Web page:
Sándor Márai (1900-1989) is well-known in England as the author of Embers, a world-wide best-selling novel. He was a prolific prose-writer and essayist, but he also wrote poetry; in fact, he began his career with the publication of a book of verse at the age of eighteen. Márai came from a patrician family from Northern Hungary (his home town was Kassa, now Kosice in Slovakia) and lived for many years in Germany and Paris before returning to Hungary.
A sophisticated writer of the middle-classes, he was at the height of his popularity at the time when Hungary entered the Second World War in alliance with Nazi Germany, a decision strongly disapproved of by Márai. In the last year of the war he went into hiding in a locality near Budapest, but Hungary`s liberation by the Soviet army did not bring about the establishment of a Western-style democracy, only (after a period of ‘democratic’ transition) Communist one-party rule, shored up the Soviet Union. When the Communist takeover seemed irreversible Márai decided to leave his native land for good – in fact he and his wife left on passports issued by the authorities who were glad to get rid of this ‘bourgeois’ writer. After some years in Italy Márai moved to the United States where he eventually died, committing suicide at the age of 89.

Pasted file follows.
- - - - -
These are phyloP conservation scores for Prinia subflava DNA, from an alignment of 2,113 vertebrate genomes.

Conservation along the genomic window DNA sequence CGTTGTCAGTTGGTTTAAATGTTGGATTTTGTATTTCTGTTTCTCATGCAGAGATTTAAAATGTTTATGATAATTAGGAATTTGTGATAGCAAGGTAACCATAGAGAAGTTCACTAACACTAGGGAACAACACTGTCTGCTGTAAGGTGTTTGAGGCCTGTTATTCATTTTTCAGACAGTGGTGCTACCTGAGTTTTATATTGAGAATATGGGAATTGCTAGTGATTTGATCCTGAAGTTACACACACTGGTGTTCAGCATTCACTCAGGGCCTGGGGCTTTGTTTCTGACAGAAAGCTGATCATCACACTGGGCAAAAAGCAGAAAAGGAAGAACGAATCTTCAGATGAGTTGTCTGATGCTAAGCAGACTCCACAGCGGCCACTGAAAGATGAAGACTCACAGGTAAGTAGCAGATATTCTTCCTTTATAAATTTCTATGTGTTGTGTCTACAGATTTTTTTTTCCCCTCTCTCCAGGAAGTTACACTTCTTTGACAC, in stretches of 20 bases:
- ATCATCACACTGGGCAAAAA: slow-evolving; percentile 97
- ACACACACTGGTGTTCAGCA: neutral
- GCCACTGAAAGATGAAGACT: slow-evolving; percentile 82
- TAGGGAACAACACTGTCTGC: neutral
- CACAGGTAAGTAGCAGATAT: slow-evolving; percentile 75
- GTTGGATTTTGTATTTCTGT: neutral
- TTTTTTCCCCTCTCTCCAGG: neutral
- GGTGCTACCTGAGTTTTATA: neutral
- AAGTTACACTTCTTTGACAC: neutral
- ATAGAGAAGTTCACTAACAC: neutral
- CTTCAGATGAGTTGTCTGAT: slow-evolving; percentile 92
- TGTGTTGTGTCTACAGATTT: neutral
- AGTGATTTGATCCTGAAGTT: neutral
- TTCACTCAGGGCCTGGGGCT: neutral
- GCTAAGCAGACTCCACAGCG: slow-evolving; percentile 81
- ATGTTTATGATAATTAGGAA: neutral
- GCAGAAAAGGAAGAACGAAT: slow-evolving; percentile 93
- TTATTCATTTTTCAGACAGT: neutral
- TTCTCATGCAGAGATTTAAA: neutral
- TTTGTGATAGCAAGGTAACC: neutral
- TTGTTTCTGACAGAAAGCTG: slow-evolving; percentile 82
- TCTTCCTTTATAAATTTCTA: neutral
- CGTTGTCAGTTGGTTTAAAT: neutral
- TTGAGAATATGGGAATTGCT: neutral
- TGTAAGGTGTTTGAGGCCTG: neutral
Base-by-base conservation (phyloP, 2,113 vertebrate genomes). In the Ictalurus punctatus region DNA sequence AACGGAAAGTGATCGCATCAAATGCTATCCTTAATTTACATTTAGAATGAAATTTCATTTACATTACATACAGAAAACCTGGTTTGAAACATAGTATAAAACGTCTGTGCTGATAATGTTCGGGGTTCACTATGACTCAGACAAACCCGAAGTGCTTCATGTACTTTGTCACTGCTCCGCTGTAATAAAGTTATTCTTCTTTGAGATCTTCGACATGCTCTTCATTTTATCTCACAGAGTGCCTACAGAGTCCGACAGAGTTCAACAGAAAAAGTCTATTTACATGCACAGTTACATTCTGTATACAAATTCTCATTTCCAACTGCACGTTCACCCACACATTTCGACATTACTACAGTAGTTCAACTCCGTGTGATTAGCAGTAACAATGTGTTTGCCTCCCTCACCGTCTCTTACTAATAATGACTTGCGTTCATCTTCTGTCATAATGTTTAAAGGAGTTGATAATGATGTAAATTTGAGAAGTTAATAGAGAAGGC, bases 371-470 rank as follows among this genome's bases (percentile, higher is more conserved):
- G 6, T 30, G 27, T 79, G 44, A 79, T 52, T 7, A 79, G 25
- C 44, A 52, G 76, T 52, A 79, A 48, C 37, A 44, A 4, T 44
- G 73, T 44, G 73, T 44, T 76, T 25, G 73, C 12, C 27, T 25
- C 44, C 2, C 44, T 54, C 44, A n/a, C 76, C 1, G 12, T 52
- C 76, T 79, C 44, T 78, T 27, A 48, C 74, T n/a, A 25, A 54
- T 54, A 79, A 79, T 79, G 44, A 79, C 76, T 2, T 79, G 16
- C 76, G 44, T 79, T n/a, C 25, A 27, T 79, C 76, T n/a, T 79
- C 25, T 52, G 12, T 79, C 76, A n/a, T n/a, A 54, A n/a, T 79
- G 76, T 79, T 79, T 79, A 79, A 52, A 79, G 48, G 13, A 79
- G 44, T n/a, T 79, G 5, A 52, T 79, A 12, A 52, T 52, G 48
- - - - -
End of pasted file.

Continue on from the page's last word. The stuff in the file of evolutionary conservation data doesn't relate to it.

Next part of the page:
– from introduction by George Gömöri in MPT Series 3/2, Diaspora